2-Oxoglutarate-dependent oxygenases control hepcidin gene expression
AuthorBraliou, G. G.; Falzacappa, M. V. V.; Chachami, G.; Casanovas, G.; Muckenthaler, M. U.; Simos, G.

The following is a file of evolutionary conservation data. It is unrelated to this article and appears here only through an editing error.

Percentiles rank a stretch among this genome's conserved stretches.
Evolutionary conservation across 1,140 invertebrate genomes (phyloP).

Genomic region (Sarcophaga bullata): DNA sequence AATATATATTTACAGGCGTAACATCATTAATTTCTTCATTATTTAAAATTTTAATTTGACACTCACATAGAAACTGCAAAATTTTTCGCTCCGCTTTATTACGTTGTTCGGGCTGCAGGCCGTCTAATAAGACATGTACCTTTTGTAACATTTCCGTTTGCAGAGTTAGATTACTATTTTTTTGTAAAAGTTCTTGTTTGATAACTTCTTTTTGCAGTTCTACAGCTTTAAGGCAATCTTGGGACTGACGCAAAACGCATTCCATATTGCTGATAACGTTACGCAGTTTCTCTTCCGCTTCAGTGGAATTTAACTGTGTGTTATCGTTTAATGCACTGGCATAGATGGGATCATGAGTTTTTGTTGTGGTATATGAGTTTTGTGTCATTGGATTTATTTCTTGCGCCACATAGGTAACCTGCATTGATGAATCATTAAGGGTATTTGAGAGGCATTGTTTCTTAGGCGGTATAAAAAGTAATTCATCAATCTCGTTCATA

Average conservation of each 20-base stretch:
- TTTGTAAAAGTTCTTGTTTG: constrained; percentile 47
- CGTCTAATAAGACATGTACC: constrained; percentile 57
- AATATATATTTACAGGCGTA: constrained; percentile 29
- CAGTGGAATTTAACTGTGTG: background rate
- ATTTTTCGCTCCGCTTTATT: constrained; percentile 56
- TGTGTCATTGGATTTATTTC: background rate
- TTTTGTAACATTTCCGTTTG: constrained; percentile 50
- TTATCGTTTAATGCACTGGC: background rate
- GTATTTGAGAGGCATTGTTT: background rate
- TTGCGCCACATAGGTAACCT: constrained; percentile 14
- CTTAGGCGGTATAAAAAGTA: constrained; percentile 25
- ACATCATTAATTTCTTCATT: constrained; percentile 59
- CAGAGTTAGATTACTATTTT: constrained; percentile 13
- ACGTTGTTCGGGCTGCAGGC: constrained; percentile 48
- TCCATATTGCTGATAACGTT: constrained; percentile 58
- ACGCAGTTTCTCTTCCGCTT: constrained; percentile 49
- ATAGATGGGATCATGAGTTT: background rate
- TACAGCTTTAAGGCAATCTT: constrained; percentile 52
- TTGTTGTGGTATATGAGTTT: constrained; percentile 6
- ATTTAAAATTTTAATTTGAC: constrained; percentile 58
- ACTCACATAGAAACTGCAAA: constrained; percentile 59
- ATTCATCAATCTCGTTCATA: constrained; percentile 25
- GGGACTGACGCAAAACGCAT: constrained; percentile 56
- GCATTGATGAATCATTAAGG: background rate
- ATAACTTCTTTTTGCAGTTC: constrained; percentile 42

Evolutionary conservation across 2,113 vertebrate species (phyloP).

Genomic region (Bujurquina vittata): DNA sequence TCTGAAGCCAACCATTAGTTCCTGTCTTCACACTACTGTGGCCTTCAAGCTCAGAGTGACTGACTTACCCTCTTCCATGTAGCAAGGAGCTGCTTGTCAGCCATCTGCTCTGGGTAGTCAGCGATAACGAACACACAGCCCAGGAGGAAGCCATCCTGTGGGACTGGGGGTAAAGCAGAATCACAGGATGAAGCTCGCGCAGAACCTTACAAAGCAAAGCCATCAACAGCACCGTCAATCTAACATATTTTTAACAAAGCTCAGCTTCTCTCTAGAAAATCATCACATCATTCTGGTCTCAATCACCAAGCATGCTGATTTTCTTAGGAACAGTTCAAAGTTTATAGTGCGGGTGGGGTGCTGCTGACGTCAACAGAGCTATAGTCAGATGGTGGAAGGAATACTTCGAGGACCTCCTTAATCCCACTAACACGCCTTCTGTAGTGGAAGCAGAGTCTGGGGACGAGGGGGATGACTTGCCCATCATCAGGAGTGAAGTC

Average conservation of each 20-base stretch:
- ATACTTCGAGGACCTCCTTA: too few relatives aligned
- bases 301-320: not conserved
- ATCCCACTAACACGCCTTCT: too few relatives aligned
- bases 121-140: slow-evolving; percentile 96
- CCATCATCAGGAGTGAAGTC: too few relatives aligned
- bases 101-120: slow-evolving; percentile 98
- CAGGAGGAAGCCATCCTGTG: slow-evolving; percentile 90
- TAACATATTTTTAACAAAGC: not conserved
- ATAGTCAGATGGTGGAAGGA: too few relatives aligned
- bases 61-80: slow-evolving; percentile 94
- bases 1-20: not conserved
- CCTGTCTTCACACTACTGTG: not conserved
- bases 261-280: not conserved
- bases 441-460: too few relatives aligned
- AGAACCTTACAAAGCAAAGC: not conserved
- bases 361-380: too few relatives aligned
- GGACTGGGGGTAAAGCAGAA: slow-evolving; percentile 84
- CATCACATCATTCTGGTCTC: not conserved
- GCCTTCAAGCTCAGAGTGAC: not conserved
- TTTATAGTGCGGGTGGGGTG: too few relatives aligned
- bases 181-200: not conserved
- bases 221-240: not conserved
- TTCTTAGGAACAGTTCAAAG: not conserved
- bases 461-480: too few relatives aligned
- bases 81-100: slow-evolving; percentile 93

Background/Aims: Hepcidin is a liver-produced hormone that regulates systemic iron homeostasis. Hepcidin expression is stimulated upon iron overload or inflammation while iron deficiency, anemia and tissue hypoxia are negative regulators. We investigated the involvement of 2-oxoglutarate-dependent oxygenases, HIF-1 and other transcription factors in the hypoxic suppression of hepcidin. Methods: Northern blotting analysis and real time PCR were used to determine hepcidin mRNA levels in hepatoma cells and hepcidin promoter activity was measured using Huh7 cells transfected with suitable reporter constructs under various conditions. Results: Treatment of human cultured hepatoma cells with hypoxia or known inhibitors of 2-oxoglutarate-dependent oxygenases, such as the iron chelator desferrioxamine, cobalt or the 2-oxoglutarate analogue dimethyl-oxalylglycine significantly reduced hepcidin mRNA levels and down-regulated its gene promoter activity. This effect was not dependent on the HREs or other known putative response elements in the hepcidin promoter and was observed even under interleukin-6 treatment. Conclusions: 2-Oxoglutarate-dependent oxygenases are important to maintain high hepcidin mRNA expression in a HIF-1-independent manner. We suggest that modulation of oxygenase activity may be of therapeutic value in iron-related disorders. (C) 2008 European Association for the Study of the Liver. Published by Elsevier B.V. All rights reserved.